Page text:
He winced as though her words were darts, and as he looked shamefully down at the floor he inhaled a stray tendril of her dramatic perfume, and he raised his eyes to meet the glassy and cruel gaze of his mistress.

As he stepped towards her, his consciousness seemed to be diluting, and becoming lighter, as if she was secreting opium upon him, and she slowed from her complex routine to smile and offer her self to him.

He reached out to her pulled her body into his and as her chest pressed against him he placed his hand around her fragile waist and drew her hips against his. He felt no pain and as they danced he let the remainder of his awareness wane into oblivion.

- I am always interested to read about the exploits of Raymond Kurzweil, a man who intrigues me with his pursuit of eternal life, and his desire to live long enough to be immortalized in computer hardware! However, I don't want to live forever, and I hope that Raymond is wrong about his predictions, because I think mortality is the very essence of being alive. If we cannot expire, then we cannot truly live. Funny how his dream is my nightmare...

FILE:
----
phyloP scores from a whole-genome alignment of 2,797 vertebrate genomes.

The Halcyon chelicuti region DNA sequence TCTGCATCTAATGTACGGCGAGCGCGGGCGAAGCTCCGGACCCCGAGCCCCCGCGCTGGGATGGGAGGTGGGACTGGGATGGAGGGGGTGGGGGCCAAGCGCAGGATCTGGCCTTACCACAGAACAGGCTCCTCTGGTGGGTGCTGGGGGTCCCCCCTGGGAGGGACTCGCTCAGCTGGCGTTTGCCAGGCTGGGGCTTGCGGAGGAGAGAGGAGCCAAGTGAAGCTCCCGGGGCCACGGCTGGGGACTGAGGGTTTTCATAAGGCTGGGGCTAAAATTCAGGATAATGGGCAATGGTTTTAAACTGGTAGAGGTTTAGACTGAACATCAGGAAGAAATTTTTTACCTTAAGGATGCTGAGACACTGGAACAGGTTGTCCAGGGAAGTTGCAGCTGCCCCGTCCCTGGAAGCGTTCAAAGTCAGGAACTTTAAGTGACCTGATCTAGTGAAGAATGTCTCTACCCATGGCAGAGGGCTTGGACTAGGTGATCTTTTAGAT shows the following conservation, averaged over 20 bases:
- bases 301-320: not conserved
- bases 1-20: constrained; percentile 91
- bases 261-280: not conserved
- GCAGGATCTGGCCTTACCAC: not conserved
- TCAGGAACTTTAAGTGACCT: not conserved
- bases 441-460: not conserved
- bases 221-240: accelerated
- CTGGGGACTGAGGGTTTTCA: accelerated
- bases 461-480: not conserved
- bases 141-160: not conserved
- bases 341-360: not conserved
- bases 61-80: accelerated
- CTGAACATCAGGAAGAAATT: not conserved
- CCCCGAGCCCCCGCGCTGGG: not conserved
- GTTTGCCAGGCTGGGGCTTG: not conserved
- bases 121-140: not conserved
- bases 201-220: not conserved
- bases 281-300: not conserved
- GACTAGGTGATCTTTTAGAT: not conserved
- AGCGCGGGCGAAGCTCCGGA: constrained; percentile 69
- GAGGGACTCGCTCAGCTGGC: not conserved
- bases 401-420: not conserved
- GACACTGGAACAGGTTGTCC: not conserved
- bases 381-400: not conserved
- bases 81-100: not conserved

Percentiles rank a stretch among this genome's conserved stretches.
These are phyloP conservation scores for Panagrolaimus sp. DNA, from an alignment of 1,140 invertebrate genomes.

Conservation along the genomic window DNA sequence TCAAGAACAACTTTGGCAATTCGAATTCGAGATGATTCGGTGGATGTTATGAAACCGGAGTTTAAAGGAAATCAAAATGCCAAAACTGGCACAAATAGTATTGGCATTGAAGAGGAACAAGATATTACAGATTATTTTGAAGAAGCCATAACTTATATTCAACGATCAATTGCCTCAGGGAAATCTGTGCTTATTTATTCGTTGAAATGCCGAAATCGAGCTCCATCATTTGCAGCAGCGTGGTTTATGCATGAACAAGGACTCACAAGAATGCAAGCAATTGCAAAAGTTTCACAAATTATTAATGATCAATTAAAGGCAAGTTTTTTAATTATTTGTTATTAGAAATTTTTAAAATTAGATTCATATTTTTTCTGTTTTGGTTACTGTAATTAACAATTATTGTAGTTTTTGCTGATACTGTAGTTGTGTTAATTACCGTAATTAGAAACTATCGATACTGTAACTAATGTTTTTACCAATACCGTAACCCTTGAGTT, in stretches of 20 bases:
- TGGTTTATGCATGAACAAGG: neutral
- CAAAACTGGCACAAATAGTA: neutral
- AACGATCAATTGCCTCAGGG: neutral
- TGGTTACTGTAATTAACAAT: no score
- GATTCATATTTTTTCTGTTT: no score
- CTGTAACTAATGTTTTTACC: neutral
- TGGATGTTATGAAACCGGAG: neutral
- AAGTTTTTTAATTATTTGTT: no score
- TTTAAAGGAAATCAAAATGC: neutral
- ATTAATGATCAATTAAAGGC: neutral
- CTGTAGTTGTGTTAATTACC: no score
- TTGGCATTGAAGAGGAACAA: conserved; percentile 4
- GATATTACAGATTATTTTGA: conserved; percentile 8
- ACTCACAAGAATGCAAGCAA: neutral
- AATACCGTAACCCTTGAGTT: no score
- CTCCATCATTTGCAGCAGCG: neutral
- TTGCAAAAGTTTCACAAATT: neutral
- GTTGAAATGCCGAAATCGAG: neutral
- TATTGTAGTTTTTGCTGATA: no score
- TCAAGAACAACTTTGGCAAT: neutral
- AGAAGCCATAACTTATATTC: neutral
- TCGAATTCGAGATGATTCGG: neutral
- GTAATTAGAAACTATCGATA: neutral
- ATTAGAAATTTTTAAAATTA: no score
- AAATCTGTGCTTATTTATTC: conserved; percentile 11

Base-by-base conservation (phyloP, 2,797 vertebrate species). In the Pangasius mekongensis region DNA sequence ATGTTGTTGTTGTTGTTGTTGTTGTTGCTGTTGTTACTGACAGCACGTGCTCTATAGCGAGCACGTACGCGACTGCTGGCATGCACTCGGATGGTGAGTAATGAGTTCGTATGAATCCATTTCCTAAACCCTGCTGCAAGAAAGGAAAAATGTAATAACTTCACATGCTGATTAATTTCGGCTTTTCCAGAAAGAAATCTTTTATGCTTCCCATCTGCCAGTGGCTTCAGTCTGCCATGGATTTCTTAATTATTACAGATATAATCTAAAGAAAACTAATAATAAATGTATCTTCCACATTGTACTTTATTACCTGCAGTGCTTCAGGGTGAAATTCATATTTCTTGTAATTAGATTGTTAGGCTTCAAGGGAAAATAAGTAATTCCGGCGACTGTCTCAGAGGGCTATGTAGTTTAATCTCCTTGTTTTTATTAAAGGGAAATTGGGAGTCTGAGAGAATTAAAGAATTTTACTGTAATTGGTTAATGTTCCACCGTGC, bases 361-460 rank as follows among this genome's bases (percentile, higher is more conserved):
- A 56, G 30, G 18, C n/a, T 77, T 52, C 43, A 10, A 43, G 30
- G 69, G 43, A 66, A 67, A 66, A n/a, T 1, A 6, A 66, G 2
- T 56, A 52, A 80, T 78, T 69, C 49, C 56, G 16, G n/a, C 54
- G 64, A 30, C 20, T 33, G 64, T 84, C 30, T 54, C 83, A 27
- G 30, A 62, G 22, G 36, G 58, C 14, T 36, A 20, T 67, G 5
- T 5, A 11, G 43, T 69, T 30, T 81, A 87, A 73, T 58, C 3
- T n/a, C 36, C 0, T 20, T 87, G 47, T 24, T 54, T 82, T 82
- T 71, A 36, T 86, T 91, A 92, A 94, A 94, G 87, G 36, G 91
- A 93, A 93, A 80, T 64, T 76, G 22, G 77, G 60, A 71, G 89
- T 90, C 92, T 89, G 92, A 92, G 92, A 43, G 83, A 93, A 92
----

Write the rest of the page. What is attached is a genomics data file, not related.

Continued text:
©2009 Copyright Daniel J. Fiasco

Sunday, 25 October 2009

The Economy Of Time (2nd extract)

For a few years of my life I thought I had found balance, calm, spiritual peace. It was actually death. I was rotting inside my skin, and I had mistaken the cavernous echoing of my hollow soul for a new age dolphin song of spiritual enlightenment. But I had repressed so much that I turned inside out.

Lucy was my liberation, and my salvation, and it took her only two days to repeal the harrowing guilt and crippling fear that had dictated my consciousness. She tore me off my cross and let me dance within her flesh, and with such a display of truth and purity she threw light and revelation upon the conflicts and curiosities of my being. I don’t know that she was ever aware that I had been born only at that moment, and that my passions had graduated from their cocoon, with wings of silk and silver, but she would never again feature in my life, except when her cruel and ethereal beauty returned as an apparition in my memories.